Even though many of the people watching with anticipation were not Catholic, local residents said they were anxiously awaiting the announcement and watching with excitement the pomp and circumstance in the square outside the Vatican on Wednesday afternoon.
"That didn't take long," one resident posted on Facebook. "I'm not Catholic, but I'm still excited."
And with a puff of white smoke not long after 2 p.m. they knew history had been made. The 1.2 billion Catholics, and indeed the world, had a new Pope. It was another hour before the announcement was made. This was followed by a press conference in Atlanta by the Most Reverend Luis R. Zarama, Auxiliary Bishop of Atlanta congratulating the new pope - Cardinal Jorge Mario Bergoglio of Buenos Aires, Argentina, now just simply Pope Francis.
“This was an emotional, powerful moment for us," Zarama said. "Pope Francis – a beautiful name – the first to choose Francis. He is a very simple man. … a pope of the people. It’s very clear from the way he approached the people and asked them to bless him and pray for him. It’s a beautiful sign of closeness and humility.”
Zarma said he had to "hold my tears," saying the moment was "very emotional, powerful.”
Pope Francis is the first pope ever from the Americas and the first Latino pope. Zarma said it is too soon to tell what the choice of a Latino pope means.
"As a Latino, he will have a warm way to approach the people. This pope will give a great opportunity for us to feel close to him,” he said.
A poster on Loganville-Grayson Patch said she believed Pope Francis was a good choice.
"There is a feeling of peace surrounding him. A positive move for the Catholic Faith," she wrote.
Another person reflected on the choice of name for Pope Francis on Snellville Patch's Facebook page: "I love that so much symbolic thought went into Pope Francis name and his words and demeanor. Picking the name Francis of Assisi, the great and humble reformer certainly creates some big shoes to fill, but from what I'm hearing and reading about this man, he is more than capable. Though I'm not Catholic, I'll pray for him and for those he leads as they move through this pretty iconic time in their history."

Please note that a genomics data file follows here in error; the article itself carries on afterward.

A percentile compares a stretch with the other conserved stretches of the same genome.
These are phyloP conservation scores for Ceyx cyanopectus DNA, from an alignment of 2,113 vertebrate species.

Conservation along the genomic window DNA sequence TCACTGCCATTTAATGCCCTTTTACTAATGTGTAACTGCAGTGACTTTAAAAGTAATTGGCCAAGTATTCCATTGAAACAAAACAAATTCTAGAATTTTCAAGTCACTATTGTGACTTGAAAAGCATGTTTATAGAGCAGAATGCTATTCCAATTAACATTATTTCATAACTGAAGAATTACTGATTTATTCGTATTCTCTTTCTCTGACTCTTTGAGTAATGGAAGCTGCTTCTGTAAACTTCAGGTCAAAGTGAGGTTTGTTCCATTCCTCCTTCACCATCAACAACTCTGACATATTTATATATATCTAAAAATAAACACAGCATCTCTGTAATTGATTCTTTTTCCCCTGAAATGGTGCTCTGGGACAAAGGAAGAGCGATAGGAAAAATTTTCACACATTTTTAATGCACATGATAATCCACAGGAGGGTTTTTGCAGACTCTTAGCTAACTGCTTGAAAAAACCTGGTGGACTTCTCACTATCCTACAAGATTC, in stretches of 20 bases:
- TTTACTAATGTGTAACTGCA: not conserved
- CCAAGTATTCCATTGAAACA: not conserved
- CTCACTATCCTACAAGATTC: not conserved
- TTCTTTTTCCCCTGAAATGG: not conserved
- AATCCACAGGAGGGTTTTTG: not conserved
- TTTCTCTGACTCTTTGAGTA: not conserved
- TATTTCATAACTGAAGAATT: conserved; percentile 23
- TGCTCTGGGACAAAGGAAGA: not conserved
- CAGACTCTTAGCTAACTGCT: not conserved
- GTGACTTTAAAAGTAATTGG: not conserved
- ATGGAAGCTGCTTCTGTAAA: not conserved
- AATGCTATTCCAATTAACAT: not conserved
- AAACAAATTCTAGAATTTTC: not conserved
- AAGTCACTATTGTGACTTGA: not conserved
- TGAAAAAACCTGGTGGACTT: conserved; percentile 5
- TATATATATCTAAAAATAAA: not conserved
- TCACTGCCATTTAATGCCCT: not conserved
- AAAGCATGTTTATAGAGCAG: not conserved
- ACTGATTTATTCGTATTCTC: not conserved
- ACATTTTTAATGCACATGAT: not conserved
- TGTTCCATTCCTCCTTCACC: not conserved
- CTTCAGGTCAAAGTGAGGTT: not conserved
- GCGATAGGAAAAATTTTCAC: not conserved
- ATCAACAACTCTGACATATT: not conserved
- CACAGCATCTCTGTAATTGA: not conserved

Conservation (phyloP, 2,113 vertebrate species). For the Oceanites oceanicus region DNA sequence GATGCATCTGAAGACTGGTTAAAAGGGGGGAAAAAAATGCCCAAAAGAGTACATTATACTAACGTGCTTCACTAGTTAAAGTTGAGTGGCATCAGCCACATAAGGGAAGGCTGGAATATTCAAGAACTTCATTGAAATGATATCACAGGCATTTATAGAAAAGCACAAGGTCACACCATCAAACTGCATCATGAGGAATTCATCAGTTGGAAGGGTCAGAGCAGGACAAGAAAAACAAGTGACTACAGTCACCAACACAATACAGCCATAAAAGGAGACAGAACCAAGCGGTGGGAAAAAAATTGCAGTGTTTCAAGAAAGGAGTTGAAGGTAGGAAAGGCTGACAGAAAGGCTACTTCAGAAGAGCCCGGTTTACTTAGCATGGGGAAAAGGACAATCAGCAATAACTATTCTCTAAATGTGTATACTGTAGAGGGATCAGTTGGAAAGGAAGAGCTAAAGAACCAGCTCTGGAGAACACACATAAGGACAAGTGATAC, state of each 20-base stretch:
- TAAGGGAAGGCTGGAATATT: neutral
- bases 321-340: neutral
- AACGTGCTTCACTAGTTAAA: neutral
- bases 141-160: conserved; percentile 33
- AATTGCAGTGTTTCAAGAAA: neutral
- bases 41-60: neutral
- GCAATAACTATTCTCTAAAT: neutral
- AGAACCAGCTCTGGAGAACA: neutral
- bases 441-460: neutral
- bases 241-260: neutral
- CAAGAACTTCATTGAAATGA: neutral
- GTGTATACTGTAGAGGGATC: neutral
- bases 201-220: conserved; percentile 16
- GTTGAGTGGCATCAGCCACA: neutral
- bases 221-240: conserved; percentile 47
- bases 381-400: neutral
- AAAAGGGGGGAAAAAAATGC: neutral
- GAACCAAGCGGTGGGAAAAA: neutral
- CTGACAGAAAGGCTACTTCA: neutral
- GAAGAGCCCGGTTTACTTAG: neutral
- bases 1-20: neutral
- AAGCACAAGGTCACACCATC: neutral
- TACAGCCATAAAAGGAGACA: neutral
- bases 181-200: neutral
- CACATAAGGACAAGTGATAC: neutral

Archbishop Wilton Gregory, speaking in Rome on ABC News, commented on how Pope Francis had asked for people around the world to pray for him. "I think at that moment he won the heart of all of the Romans, if not of all of the world. He is a holy man."
Gregory said that the Cardinal has a reputation of personal holiness, "that he is so committed to serving the poor, living simply; calling people to holiness in such a simple way that it is almost impossible to say 'no.'"
Cardinal Bergoglio, 76, was elevated to the College of Cardinals on February 21, 2001, in Rome. He was born on December 17, 1936 in Buenos Aires. Ordained a priest for the Jesuits in 1969, he was ordained a bishop in 1992. He was appointed coadjutor archbishop of Buenos Aires in 1997, succeeding Cardinal Antonio Quarracino on February 28, 1998.
The historic event that culminated in the election on March 13 of Pope Francis beginning a new era in the Catholic Church began earlier in the year when Pope Benedict XVI announced his resignation effective Feb. 28. Fears that the Holy Easter Season would arrive without a new pope in place have now been put to rest.
In Walton County, only 1.7 percent of the population, 1,068 of the 83,768 residents claim to be Catholic. That shows an increase in practicing Catholics since the 2000 Census when only 1.24 percent of the population were Catholic. There is a much larger population in Gwinnett and many more of the residents are practicing Catholics. In the 2010 Census, 67,781, 8.42 percent of the 805,321 residents, claimed to be Catholic.
What do you think the election of a pope that by all accounts is considered a humble man, a Pope of the people, will mean for the Catholic Church? Do you think it will help heal some of the scandals that have plagued the church in recent years.